Bigger is Not Always Better

NPD reported our smartphone sales results for fourth quarter and 2013 for the year today. Among the more interesting tidbits are the continued strength of Apple in the market in spite of an ongoing shift away from postpaid sales and into prepaid markets, and the growth of the market itself in spite of numerous headwinds and projections of industry stagnation. The mobile market remains the most vibrant segment of the CE marketplace, with not just phones contributing to the market dynamics but the entire ecosystem of cases, headphones, speakers, and the traffic and excitement the category brings to CE.

Some other interesting factoids; the excellent mix towards high storage devices Apple sees in its iPhone 5S, the nice volumes LG continues to see in the prepaid market, and the US indifference to the phablet market. This is a key point we want to address here. First and foremost we need to recognize the volume of the smartphone market dwarfs every other core hardware business. NPD’s Mobile Phone Track reported 121 million units sold in 2013, in comparison to the 47 million tablets and 31 million notebooks we counted in our Consumer Tracking Service. In 2013 just 3.3 million of all smartphones sold were phablets (a smartphone above 5.3” in size). In the fourth quarter phablets represented 4 percent of all smartphone sales. A far cry from what has been reported in other geographies and at current volumes (and growth rates) a segment that is clearly not threatening smaller size tablets or any other mobile device segment.

Why do sales in the US seemingly lag behind in this emerging segment? There are a couple of obvious answers, ones that speak to the unique dynamics of the US market. The first is dominance of Apple in the US and its reluctance to embrace this segment. With Apple holding almost half of the smartphone market it almost goes without saying that until Apple releases a phablet the US will remain underdeveloped in this segment. Secondly is also likely a US centric eccentricity, which is a focus on price. With the extraordinary growth of 7” tablets there seems to be little US appetite for a large screen phone that does much of what tablets do with an added device cost and a service cost as well. That added cost is obvious when you compare a phablet and a 7” Android tablet. This holiday Android tablets sold for, on average, $100, clearly the few phablets available sold for much more than this, with the added expense of a service contract. As the public Wi-Fi markets continue to build out, and more and more homes obtain or upgrade their in-home Wi-Fi infrastructure the additional cost for on-the-go computing and content consumption that a phablet requires is not a compelling solution. US consumers are more comfortable owning multiple devices and using them in defined scenarios than other markets are, and are able to acquire them at very attractive prices.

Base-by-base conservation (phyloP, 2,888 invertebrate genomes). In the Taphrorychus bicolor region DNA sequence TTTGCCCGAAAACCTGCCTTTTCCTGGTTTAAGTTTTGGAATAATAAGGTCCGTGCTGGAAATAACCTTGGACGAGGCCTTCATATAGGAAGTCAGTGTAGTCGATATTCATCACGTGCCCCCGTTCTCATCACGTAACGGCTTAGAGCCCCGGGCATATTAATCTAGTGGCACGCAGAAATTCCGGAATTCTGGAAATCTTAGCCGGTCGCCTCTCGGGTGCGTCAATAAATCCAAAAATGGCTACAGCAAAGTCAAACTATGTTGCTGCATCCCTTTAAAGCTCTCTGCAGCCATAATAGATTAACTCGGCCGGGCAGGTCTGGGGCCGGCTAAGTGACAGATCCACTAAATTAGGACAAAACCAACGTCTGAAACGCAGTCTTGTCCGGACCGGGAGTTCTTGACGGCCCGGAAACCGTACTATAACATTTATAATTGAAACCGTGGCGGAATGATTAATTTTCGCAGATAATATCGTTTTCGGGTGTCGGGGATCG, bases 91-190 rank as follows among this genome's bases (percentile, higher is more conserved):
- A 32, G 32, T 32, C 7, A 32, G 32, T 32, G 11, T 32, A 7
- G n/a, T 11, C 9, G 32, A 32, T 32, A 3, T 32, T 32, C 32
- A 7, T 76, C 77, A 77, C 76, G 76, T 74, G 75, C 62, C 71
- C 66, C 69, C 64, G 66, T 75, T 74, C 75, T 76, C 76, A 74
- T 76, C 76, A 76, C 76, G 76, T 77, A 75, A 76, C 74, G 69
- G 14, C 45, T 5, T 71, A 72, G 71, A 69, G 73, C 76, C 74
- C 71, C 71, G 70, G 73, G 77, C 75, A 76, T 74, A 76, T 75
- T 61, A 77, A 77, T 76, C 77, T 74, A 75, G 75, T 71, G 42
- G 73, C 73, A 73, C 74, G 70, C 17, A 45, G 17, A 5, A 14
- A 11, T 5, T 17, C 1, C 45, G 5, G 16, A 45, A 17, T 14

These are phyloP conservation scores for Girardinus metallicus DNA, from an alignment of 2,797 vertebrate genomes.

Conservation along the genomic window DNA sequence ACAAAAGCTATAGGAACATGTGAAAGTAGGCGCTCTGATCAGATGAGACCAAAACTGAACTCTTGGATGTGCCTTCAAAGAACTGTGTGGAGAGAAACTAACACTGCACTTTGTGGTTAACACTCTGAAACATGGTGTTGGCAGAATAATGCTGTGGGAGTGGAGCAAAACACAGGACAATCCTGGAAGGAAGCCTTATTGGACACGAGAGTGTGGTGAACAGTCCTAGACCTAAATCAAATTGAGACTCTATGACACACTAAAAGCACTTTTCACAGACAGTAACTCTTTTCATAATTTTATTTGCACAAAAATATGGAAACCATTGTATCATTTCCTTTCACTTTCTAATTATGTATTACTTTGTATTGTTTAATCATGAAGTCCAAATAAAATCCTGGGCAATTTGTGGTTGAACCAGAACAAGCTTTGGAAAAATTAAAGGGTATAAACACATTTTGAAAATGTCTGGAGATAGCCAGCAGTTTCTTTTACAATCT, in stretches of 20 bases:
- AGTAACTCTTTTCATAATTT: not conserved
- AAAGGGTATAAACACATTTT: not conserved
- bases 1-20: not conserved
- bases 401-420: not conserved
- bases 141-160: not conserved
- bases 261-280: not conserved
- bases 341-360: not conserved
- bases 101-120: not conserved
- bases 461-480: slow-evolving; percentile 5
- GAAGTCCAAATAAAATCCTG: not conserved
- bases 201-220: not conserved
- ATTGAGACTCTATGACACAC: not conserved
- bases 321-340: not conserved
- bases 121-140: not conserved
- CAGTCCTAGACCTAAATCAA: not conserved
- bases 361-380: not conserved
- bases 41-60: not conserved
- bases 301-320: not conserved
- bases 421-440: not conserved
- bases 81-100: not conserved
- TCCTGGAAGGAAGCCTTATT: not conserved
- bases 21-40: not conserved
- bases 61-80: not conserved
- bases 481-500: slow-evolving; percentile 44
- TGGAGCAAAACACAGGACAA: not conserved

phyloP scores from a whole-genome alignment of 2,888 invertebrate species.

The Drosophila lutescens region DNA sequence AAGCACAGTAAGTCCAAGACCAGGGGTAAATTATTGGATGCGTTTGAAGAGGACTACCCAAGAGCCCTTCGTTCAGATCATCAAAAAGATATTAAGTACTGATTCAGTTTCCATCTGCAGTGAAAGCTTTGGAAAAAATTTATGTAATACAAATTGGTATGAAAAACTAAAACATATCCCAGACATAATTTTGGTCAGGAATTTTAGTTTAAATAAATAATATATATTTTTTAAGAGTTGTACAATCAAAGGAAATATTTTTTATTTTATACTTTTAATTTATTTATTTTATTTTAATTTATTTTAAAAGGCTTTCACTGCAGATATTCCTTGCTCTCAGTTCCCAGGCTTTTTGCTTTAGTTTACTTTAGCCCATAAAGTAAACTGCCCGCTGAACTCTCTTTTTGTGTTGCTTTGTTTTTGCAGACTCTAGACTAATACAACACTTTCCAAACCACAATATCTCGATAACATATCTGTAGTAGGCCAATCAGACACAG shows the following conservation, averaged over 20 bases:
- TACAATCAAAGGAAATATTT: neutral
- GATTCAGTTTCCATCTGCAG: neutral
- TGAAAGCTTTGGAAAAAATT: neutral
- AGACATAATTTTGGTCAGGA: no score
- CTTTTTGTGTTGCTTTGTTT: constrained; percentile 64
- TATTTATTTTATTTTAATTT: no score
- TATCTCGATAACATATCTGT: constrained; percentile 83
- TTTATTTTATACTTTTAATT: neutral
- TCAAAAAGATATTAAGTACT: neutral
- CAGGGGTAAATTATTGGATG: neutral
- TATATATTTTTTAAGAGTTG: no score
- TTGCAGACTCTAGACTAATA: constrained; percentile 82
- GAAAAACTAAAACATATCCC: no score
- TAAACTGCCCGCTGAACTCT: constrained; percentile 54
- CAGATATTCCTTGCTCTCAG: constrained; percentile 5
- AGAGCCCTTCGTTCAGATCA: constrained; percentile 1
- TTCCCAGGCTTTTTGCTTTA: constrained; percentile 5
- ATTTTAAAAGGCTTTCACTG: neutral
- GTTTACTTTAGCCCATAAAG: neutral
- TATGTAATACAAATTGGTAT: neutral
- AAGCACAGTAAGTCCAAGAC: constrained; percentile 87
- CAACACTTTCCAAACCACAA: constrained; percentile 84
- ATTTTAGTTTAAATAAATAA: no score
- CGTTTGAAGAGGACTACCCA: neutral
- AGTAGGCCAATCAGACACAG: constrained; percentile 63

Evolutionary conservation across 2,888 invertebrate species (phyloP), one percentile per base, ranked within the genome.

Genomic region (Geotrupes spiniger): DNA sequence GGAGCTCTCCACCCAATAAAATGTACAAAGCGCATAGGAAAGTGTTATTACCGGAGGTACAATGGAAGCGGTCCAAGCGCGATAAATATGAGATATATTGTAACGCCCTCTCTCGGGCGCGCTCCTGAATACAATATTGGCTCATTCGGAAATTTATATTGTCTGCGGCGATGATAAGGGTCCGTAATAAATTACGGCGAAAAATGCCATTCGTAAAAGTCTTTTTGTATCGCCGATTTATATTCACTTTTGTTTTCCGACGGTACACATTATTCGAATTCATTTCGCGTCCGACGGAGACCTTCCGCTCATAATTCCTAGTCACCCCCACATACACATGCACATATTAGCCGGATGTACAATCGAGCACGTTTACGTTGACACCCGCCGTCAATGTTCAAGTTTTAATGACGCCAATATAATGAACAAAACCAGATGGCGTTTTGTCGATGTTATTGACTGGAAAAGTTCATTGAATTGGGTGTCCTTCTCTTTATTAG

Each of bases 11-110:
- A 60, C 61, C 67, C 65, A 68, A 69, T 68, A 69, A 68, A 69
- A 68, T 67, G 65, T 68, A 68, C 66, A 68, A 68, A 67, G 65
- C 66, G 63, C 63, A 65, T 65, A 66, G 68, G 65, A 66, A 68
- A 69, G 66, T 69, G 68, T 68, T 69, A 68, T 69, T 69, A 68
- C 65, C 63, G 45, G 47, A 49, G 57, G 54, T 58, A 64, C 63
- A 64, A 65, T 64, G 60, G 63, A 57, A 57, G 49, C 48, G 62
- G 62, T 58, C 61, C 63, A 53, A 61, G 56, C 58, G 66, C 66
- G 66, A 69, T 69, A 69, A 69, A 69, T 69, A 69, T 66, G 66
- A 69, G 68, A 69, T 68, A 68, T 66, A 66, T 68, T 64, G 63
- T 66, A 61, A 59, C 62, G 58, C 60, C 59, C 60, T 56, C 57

Until Apple releases a phablet or pricing falls significantly, we remain skeptical of seeing a surge of interest in the US in phablets. However, one fact to keep in mind is that, even if just 10 percent of smartphone buyers opt for a phablet that number would challenge the volumes of almost every segment in the tablet or notebook market, so while share may be capped in the long-term there remains volume opportunity in the future.

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